White characterized rhetoric, ethics, and politics in a humorous formula:
  • rhetoric=what can I say?
  • ethics=what should I do?
  • politics=what can I get away with?
He obviously said a lot more than this (including a long quote from Hobbes, who accused the ancient writers as producing in readers a "tyrranophobia--the fear of being strongly governed"), but my notes aren't clear enough for me to be able to figure out how to put them together here.

Lien Chan's speech at Beijing University

My wife and I just finished watching a rebroadcast of Lien Chan's "historic" speech at Beida and came to the conclusion that one of his main points ran along the lines of "what a great man I am to have come to the mainland and to Beida". His speech was full of quotes from the leaders of different countries (Churchill, for instance, and Reagan's [ugh] "If not us, then who? If not now, then when?") that would make you think, if you didn't know better, that Lien was a national leader himself. (The Reagan quote came near the end of the speech, and Lien connected it to his reasons for being in China.)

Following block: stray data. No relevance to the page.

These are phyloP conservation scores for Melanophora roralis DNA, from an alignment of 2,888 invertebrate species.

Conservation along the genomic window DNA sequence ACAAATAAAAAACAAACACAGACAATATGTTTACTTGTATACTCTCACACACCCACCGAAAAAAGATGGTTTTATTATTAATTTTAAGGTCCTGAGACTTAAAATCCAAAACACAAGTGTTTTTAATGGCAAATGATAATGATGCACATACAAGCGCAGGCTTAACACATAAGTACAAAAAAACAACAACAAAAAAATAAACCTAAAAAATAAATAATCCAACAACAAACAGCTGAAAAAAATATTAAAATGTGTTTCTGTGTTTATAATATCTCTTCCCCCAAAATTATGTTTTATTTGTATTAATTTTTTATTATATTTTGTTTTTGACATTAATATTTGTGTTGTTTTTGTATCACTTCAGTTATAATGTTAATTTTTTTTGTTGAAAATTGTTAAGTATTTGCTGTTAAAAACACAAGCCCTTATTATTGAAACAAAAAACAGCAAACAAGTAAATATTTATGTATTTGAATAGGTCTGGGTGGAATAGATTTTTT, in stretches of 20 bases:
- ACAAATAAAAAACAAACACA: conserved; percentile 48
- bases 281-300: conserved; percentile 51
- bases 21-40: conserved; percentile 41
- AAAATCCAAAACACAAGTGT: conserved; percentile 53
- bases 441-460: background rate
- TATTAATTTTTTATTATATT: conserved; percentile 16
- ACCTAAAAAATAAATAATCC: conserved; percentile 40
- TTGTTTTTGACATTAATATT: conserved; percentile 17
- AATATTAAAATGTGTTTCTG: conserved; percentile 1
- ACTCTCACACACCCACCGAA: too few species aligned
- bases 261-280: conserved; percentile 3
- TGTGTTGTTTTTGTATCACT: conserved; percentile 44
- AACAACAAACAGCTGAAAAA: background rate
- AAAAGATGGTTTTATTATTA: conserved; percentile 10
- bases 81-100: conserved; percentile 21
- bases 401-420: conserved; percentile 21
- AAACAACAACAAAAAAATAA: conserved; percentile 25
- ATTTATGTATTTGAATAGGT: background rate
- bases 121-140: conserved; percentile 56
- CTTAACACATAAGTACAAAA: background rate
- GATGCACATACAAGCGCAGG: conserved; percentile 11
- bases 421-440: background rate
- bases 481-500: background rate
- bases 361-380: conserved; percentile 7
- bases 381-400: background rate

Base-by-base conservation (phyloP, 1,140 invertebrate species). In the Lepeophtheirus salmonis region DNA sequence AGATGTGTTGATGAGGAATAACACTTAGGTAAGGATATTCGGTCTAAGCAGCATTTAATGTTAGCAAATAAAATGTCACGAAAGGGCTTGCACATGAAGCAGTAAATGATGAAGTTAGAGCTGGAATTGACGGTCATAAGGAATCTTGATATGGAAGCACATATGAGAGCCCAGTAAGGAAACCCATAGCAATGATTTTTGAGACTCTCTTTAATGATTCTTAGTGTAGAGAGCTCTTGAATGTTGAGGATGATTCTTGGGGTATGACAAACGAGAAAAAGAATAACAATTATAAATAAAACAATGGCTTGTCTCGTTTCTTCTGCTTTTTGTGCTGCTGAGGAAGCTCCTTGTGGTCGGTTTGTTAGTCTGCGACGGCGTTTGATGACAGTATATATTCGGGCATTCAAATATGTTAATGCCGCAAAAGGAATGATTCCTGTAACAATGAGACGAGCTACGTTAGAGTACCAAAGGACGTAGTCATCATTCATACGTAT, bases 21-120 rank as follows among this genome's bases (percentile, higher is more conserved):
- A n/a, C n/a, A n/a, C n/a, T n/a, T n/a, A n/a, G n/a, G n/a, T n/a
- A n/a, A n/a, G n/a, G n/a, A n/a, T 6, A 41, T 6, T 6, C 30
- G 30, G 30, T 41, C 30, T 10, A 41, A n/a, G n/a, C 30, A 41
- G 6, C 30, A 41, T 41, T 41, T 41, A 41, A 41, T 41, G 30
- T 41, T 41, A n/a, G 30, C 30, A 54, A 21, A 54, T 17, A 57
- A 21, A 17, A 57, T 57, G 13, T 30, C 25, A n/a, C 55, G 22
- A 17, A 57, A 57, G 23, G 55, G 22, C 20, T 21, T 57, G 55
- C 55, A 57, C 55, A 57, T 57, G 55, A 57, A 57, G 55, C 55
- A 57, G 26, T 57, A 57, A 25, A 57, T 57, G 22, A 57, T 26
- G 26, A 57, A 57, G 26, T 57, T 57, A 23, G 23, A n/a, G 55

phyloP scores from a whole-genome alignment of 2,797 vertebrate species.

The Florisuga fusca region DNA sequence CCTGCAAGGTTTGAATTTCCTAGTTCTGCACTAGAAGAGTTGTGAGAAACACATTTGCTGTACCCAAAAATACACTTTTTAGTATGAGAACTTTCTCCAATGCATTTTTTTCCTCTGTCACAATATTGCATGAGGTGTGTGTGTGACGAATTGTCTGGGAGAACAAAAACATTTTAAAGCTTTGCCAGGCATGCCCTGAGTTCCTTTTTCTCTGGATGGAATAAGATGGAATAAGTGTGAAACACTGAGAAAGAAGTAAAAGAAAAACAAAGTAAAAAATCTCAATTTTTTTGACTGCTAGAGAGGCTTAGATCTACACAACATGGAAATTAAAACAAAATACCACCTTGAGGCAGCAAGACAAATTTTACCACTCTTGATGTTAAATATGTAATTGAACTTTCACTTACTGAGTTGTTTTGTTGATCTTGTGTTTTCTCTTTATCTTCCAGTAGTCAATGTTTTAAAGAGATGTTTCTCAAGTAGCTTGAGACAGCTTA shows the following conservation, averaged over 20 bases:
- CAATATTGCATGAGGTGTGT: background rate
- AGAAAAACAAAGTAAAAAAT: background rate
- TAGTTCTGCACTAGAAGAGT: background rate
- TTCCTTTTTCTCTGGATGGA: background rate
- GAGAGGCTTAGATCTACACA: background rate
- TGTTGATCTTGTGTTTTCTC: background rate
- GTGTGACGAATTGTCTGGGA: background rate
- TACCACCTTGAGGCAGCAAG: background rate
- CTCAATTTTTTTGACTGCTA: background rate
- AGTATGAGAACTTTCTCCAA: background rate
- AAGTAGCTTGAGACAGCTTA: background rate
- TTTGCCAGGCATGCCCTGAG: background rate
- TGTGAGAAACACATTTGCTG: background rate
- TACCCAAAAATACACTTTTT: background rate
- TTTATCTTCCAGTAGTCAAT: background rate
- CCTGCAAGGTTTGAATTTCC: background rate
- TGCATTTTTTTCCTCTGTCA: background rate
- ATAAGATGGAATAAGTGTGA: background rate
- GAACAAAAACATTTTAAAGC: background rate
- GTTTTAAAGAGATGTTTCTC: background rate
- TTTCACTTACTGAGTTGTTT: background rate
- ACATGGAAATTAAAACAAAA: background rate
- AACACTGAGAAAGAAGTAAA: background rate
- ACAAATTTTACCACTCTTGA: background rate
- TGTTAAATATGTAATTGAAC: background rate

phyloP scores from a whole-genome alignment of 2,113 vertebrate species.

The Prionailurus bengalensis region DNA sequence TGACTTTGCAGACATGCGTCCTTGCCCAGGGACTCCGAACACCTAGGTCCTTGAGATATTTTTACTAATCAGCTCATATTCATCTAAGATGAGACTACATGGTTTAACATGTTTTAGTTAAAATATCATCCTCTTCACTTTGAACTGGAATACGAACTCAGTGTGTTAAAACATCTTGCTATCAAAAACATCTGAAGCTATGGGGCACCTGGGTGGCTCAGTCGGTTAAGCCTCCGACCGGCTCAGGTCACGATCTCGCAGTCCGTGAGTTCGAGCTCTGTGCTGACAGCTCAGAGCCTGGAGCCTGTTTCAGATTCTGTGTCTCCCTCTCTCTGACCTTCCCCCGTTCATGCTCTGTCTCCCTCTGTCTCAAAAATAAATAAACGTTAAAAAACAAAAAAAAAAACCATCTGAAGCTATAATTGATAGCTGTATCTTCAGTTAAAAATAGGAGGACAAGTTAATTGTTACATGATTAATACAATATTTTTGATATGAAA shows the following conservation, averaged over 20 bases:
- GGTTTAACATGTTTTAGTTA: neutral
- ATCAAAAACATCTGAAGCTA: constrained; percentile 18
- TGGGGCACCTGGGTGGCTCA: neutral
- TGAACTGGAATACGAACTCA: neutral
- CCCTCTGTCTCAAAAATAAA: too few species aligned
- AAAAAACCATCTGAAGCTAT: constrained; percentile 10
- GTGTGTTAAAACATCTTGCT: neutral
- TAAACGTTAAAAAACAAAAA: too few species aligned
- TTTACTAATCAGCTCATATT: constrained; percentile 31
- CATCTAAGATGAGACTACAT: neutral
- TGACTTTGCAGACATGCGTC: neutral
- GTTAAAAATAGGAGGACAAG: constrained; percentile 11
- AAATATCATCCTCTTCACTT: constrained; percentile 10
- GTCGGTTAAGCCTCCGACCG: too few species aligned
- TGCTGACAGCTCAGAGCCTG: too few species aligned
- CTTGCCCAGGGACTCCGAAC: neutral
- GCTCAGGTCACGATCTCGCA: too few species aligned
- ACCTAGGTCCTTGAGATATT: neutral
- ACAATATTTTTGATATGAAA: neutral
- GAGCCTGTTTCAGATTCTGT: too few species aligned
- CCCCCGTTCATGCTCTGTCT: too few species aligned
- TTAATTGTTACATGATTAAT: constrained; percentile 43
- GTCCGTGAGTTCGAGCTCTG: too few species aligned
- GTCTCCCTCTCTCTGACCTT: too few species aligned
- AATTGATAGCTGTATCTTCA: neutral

He also got some shots in on the DPP and TSU, criticizing their ideas as still being in the 20th century. (Which is kind of ironic--I thought half the 20th century in Taiwan was dominated by a political party that spent a lot of its time thinking about how it would retake the mainland...) Altogether it looked like it was lapped up by the Beida audience (even though Lien did imply at one point that a lot of the intellectual giants of Beida, like Hu Shih and Fu Ssu-nien, escaped to Taiwan after 1949... ahem...).